Identifying Key Priorities for Research to Protect the Consumer with Food Hypersensitivity: A UK Food Standards Agency Priority Setting Exercise

For which topic were research priorities identified?

food hypersensitivity

In which location was the research priority setting conducted?

Europe - United Kingdom

Why was it conducted at all?

Food hypersensitivity (FHS) - a term which encompasses food allergy (both IgE-mediated and non-IgE-mediated mechanisms), coeliac disease and food intolerances - continues to be a major issue in terms of the supply of safe food for consumers. According to the UK’s Food Standards Agency, around 1 in 20 of the UK population report a FHS. Food allergy is the commonest cause of potentially life-threatening allergic reactions (anaphylaxis), a serious systemic hypersensitivity reaction that is usually rapid in onset and may cause death.

What was the objective?

to identify and prioritise the current knowledge gaps in providing safe food to individuals with FHS (food hypersensitivity) in the UK from key stakeholder perspectives, including (but not limited to) consumers (both allergic and non-allergic), healthcare professionals, regulators, industry and wider stakeholders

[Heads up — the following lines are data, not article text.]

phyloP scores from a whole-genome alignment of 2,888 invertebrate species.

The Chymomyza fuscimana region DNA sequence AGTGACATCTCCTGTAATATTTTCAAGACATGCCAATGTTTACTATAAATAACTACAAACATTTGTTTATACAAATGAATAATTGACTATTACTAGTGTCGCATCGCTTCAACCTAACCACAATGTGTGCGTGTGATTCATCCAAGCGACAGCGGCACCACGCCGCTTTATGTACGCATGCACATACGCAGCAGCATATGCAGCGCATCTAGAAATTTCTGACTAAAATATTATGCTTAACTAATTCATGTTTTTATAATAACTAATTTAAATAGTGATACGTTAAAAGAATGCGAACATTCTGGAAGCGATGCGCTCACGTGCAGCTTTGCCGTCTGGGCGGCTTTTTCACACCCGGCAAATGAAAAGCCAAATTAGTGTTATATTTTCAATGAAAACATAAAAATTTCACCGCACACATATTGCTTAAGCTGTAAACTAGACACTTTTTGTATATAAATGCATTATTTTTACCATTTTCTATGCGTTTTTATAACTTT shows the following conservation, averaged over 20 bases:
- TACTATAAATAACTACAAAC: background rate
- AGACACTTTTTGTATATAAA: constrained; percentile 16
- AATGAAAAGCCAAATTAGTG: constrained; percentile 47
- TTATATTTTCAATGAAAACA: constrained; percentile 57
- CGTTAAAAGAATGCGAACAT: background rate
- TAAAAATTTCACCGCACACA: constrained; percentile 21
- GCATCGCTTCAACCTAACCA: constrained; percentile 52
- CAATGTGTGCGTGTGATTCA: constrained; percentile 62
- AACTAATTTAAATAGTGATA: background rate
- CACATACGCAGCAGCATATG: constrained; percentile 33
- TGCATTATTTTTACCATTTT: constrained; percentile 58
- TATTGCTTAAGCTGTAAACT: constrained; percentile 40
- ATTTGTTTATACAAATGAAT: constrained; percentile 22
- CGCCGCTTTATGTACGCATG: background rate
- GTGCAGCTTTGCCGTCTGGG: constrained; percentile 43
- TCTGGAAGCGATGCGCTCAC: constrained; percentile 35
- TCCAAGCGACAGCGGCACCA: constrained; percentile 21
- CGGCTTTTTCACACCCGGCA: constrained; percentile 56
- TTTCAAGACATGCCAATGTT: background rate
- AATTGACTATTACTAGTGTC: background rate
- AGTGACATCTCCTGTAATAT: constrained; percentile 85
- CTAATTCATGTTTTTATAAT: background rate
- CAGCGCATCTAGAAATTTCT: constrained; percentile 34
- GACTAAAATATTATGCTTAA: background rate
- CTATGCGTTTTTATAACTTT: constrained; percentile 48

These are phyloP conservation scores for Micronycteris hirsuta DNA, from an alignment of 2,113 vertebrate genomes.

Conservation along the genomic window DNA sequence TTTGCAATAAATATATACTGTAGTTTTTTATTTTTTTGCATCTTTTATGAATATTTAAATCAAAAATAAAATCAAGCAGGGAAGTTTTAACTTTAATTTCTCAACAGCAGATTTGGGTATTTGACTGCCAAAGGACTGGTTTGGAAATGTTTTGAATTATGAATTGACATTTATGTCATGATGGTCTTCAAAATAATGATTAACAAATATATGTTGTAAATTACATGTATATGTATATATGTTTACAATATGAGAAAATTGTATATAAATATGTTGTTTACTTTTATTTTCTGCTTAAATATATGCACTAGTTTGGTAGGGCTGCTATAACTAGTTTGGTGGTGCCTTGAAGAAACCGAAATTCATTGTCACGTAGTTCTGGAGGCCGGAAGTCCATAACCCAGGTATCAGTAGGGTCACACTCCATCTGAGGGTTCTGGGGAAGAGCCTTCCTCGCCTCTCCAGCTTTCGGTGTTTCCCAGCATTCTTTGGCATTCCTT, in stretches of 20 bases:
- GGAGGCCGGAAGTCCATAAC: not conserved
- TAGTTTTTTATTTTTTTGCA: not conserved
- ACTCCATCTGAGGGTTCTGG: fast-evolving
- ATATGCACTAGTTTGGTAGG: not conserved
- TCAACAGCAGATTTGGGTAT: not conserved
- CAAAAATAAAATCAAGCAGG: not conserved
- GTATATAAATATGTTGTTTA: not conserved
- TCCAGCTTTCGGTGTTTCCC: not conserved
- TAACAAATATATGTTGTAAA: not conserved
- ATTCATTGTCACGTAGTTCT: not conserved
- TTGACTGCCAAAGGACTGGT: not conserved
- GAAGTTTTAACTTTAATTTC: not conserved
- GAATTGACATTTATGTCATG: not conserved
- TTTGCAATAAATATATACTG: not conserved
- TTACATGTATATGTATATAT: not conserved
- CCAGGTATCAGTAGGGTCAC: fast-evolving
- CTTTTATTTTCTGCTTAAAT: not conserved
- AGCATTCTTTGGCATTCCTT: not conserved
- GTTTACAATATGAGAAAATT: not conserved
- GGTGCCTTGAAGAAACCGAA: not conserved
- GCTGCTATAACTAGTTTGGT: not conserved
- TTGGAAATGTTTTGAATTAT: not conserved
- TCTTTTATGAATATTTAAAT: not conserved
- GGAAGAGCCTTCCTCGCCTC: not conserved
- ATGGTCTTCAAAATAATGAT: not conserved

What was the outcome?

a list of 5 research topics

How long did the research prioritization take?

No information provided.

Which methods were used to identify research priorities?

JLA method

How were the priorities for research identified exactly?

Step 1: initiation and identification of potential stakeholders: steering group was formed. Step 2: identifying knowledge gaps: online survey, participants asked to identify unanswered questions and knowledge gaps relating to the provision of safe food to consumers with FHS, resulting in 295 submissions. Step 3: analysis and formulation of research questions: refinement of responses generated to formulate summary questions, resulting in 17 borad themes and 70 sub-questions, steering group reviewed sub-questions and excluded out-of-scope questions, resulting in 15 indicative questions that were taken forward. Step 4: prioritization workshop: summary questions were prioritised through consensus with the input from representatives of the various stakeholder groups, resulting in 10 priority indicative uncertainties. Step 5: development of research questions based on the identified priorities: from 10 indicative uncertainties 16 research questions were developed which were summarized under 5 themes

Which stakeholders took part?

Survey: 295 participants. Workshop: 32 participants.

How were stakeholders recruited?

No information provided.

Were stakeholders actively involved or did they just participate?

Stakeholders were mere participants of the research prioritization process; they were not actively involved in the process.